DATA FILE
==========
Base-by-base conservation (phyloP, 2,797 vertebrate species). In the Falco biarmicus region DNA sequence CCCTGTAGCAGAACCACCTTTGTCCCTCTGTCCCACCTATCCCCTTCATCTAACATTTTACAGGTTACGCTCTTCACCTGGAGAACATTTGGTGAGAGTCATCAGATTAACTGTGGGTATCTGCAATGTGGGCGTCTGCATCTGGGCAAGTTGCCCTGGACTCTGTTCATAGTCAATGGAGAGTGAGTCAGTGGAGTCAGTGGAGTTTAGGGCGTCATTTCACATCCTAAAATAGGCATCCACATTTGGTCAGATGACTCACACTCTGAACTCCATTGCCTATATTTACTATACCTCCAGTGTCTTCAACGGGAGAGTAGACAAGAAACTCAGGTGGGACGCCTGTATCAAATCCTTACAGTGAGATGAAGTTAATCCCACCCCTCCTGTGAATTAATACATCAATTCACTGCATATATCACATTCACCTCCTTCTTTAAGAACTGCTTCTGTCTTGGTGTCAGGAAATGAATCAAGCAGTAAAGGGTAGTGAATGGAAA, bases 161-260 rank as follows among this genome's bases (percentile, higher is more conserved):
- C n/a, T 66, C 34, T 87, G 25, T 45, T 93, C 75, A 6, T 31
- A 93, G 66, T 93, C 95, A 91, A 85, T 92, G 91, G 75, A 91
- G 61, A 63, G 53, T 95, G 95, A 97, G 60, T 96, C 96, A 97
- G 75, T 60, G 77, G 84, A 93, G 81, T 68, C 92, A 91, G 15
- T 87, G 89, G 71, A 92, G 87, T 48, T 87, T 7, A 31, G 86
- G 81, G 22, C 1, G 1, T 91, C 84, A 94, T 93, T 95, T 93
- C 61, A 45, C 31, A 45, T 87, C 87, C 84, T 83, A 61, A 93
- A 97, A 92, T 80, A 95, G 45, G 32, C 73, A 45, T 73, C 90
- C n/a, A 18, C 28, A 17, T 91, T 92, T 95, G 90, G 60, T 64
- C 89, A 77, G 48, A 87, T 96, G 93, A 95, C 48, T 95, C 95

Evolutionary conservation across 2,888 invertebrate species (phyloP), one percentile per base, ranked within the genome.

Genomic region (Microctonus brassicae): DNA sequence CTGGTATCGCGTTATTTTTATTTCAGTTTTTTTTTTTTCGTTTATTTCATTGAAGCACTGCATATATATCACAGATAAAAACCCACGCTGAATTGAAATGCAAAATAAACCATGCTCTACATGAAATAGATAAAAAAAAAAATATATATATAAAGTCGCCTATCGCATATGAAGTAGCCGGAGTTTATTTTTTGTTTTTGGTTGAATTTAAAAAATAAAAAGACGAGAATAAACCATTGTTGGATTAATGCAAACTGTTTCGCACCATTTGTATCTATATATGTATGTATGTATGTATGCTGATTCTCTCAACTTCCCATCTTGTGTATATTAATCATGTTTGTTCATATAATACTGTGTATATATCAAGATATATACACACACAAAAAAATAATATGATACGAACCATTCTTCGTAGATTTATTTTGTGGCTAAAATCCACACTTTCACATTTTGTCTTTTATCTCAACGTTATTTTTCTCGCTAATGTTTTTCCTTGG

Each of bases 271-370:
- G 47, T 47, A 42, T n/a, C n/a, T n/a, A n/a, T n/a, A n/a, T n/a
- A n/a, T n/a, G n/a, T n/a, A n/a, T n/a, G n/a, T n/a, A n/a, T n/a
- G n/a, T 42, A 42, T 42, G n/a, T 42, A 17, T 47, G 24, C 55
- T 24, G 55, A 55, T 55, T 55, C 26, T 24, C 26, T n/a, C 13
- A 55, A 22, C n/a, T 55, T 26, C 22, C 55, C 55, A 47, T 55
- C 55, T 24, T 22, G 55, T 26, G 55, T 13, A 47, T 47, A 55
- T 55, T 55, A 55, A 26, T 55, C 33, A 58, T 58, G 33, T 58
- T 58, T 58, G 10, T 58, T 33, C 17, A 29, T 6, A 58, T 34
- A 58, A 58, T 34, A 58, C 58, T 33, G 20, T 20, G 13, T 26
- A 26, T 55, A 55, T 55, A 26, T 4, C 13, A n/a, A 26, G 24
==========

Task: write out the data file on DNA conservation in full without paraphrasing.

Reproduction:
Base-by-base conservation (phyloP, 2,797 vertebrate species). In the Falco biarmicus region DNA sequence CCCTGTAGCAGAACCACCTTTGTCCCTCTGTCCCACCTATCCCCTTCATCTAACATTTTACAGGTTACGCTCTTCACCTGGAGAACATTTGGTGAGAGTCATCAGATTAACTGTGGGTATCTGCAATGTGGGCGTCTGCATCTGGGCAAGTTGCCCTGGACTCTGTTCATAGTCAATGGAGAGTGAGTCAGTGGAGTCAGTGGAGTTTAGGGCGTCATTTCACATCCTAAAATAGGCATCCACATTTGGTCAGATGACTCACACTCTGAACTCCATTGCCTATATTTACTATACCTCCAGTGTCTTCAACGGGAGAGTAGACAAGAAACTCAGGTGGGACGCCTGTATCAAATCCTTACAGTGAGATGAAGTTAATCCCACCCCTCCTGTGAATTAATACATCAATTCACTGCATATATCACATTCACCTCCTTCTTTAAGAACTGCTTCTGTCTTGGTGTCAGGAAATGAATCAAGCAGTAAAGGGTAGTGAATGGAAA, bases 161-260 rank as follows among this genome's bases (percentile, higher is more conserved):
- C n/a, T 66, C 34, T 87, G 25, T 45, T 93, C 75, A 6, T 31
- A 93, G 66, T 93, C 95, A 91, A 85, T 92, G 91, G 75, A 91
- G 61, A 63, G 53, T 95, G 95, A 97, G 60, T 96, C 96, A 97
- G 75, T 60, G 77, G 84, A 93, G 81, T 68, C 92, A 91, G 15
- T 87, G 89, G 71, A 92, G 87, T 48, T 87, T 7, A 31, G 86
- G 81, G 22, C 1, G 1, T 91, C 84, A 94, T 93, T 95, T 93
- C 61, A 45, C 31, A 45, T 87, C 87, C 84, T 83, A 61, A 93
- A 97, A 92, T 80, A 95, G 45, G 32, C 73, A 45, T 73, C 90
- C n/a, A 18, C 28, A 17, T 91, T 92, T 95, G 90, G 60, T 64
- C 89, A 77, G 48, A 87, T 96, G 93, A 95, C 48, T 95, C 95

Evolutionary conservation across 2,888 invertebrate species (phyloP), one percentile per base, ranked within the genome.

Genomic region (Microctonus brassicae): DNA sequence CTGGTATCGCGTTATTTTTATTTCAGTTTTTTTTTTTTCGTTTATTTCATTGAAGCACTGCATATATATCACAGATAAAAACCCACGCTGAATTGAAATGCAAAATAAACCATGCTCTACATGAAATAGATAAAAAAAAAAATATATATATAAAGTCGCCTATCGCATATGAAGTAGCCGGAGTTTATTTTTTGTTTTTGGTTGAATTTAAAAAATAAAAAGACGAGAATAAACCATTGTTGGATTAATGCAAACTGTTTCGCACCATTTGTATCTATATATGTATGTATGTATGTATGCTGATTCTCTCAACTTCCCATCTTGTGTATATTAATCATGTTTGTTCATATAATACTGTGTATATATCAAGATATATACACACACAAAAAAATAATATGATACGAACCATTCTTCGTAGATTTATTTTGTGGCTAAAATCCACACTTTCACATTTTGTCTTTTATCTCAACGTTATTTTTCTCGCTAATGTTTTTCCTTGG

Each of bases 271-370:
- G 47, T 47, A 42, T n/a, C n/a, T n/a, A n/a, T n/a, A n/a, T n/a
- A n/a, T n/a, G n/a, T n/a, A n/a, T n/a, G n/a, T n/a, A n/a, T n/a
- G n/a, T 42, A 42, T 42, G n/a, T 42, A 17, T 47, G 24, C 55
- T 24, G 55, A 55, T 55, T 55, C 26, T 24, C 26, T n/a, C 13
- A 55, A 22, C n/a, T 55, T 26, C 22, C 55, C 55, A 47, T 55
- C 55, T 24, T 22, G 55, T 26, G 55, T 13, A 47, T 47, A 55
- T 55, T 55, A 55, A 26, T 55, C 33, A 58, T 58, G 33, T 58
- T 58, T 58, G 10, T 58, T 33, C 17, A 29, T 6, A 58, T 34
- A 58, A 58, T 34, A 58, C 58, T 33, G 20, T 20, G 13, T 26
- A 26, T 55, A 55, T 55, A 26, T 4, C 13, A n/a, A 26, G 24